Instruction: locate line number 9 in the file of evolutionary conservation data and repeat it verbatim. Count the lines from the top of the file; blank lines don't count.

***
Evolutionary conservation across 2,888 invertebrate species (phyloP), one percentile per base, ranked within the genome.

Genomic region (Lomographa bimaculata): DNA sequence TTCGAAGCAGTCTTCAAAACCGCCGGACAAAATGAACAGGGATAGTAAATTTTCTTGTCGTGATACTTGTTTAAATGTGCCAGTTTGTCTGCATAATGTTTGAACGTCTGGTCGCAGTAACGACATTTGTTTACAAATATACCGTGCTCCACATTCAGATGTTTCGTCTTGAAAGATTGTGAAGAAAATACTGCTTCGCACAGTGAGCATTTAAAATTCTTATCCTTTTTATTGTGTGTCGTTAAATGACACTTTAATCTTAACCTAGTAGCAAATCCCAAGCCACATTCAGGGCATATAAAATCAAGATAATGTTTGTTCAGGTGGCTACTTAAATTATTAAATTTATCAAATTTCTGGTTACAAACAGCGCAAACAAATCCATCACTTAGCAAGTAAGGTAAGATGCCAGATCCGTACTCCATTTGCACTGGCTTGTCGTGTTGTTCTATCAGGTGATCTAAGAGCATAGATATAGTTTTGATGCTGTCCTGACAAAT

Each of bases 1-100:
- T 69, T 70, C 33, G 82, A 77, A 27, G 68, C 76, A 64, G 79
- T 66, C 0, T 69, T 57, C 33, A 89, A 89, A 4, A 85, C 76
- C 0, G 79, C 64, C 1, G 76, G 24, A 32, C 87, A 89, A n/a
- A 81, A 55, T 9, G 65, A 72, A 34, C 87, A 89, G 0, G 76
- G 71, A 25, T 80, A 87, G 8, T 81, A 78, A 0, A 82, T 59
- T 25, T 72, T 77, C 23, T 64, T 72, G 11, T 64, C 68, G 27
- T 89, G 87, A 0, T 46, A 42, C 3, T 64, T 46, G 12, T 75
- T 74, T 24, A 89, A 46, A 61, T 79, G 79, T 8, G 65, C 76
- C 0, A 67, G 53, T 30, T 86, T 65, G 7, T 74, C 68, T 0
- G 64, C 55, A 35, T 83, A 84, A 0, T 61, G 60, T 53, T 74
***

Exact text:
- T 25, T 72, T 77, C 23, T 64, T 72, G 11, T 64, C 68, G 27